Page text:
Do I Belong?
Updated: Jan 12
The question barged its way into the front of my mind as I searched for a uniting theme among my experiences thus far. At first I felt surprised by its sudden presence, then disappointed. But yes, of course my shadow would find me here in India too. It seems to have taken two forms: one social, one professional.
On day 2, my roommate and I took a morning stroll around our block to get to know the neighborhood. My gut reaction tells me I’m terribly out of place. Unfamiliar faces, smells, landscapes, languages, and lifestyles are enough to make even a sunshine-lover like myself miss the dreary Seattle winter. And yet, a closer look reveals common threads woven between my life and the life I encounter here in Bangalore. On day 4, as I walked up to the roof to wake my jet lagged body, I looked and saw a few neighbors exercising on the adjacent rooftop. The warm morning sun greeted us both. I am learning some universals to our human experience that bind us together. Sun, exercise, and community just to name a few. I hope to recognize more and more of these commonalities during my time here.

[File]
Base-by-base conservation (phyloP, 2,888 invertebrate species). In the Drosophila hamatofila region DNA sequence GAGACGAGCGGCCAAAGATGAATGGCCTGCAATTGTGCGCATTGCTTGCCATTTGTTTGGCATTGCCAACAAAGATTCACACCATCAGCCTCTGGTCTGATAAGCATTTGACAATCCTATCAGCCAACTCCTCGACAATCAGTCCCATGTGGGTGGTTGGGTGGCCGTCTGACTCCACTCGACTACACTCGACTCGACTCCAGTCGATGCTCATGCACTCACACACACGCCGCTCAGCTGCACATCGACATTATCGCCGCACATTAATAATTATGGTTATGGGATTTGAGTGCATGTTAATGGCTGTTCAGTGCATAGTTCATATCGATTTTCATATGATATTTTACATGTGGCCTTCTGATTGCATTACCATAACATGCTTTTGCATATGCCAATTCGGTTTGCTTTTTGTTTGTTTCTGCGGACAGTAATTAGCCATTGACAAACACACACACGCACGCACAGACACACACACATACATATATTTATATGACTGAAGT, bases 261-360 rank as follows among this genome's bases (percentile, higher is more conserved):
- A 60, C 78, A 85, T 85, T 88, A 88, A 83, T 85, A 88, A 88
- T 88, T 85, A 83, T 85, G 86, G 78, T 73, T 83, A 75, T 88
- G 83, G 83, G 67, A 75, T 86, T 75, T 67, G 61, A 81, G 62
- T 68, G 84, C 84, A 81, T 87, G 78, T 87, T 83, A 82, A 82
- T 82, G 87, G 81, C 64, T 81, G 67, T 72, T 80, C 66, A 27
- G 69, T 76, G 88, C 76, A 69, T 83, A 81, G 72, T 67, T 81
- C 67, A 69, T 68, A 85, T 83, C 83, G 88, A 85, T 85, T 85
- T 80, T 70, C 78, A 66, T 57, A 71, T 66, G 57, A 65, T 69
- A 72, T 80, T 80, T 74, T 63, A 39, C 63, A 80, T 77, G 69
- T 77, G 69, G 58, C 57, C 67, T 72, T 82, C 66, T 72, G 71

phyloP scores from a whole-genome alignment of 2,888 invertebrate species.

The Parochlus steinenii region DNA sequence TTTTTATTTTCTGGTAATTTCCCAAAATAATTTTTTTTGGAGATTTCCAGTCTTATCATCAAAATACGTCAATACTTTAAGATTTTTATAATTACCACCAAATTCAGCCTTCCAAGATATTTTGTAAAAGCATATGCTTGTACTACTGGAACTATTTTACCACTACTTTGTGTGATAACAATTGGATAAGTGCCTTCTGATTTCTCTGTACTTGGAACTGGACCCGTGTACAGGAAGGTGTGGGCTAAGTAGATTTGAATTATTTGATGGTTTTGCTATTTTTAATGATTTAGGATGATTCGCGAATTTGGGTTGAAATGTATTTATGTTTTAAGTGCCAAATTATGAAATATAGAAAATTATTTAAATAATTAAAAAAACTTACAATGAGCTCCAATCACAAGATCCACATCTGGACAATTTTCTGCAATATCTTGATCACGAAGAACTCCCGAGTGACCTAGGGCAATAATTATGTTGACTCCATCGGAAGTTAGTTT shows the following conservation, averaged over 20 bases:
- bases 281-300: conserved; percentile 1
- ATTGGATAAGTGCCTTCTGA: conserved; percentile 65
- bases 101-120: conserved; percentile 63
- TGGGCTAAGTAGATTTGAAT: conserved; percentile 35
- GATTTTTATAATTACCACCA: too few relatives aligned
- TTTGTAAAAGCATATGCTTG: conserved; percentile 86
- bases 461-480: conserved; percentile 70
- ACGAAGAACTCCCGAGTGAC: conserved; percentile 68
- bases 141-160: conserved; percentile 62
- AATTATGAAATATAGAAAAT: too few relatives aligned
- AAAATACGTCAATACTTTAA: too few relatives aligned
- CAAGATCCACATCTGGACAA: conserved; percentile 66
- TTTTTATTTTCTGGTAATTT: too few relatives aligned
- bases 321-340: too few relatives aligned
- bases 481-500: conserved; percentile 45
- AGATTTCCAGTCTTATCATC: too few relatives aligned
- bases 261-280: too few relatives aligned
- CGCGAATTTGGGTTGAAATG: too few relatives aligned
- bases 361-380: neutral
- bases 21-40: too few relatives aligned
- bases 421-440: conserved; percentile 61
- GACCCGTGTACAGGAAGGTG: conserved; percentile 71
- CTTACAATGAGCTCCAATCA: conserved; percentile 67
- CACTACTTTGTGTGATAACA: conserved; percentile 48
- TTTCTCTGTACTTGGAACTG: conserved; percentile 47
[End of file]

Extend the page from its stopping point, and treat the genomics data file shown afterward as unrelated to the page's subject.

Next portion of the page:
Do I belong? But what could I possibly contribute here? With how many others throughout history and undoubtedly in this very room do I raise these same questions? It plagues even the brightest and most qualified minds, even those who puffed their chests and wrote the book on feigning confidence. I’ve had enough conversations with my idols to take solace in knowing I’m not alone. But I wonder what world we would live in if self-doubt was not a possibility for our human brain. What lifesaving ideas would have come to fruition were it not for the paralyzing fear of failure?
I’ve dealt with these questions enough to know they’re toxic and filled with untruth. Dr. Neumann reminded me yesterday one of the best things we all have to offer as outsiders is a fresh perspective on the problems of Bangalore. I remind myself I’ve received years of world class education and months of specific preparation for this program. Plus we’re not expected to solve any Grand Challenges while we’re here. What a relief! If only our rationality and emotions were always perfectly in sync. Realistically I know belonging takes time, and imposter syndrome is only conquered through experience. Although shadows don’t go away, over time with practice they can be ignored, freeing up brain space to make room for something better.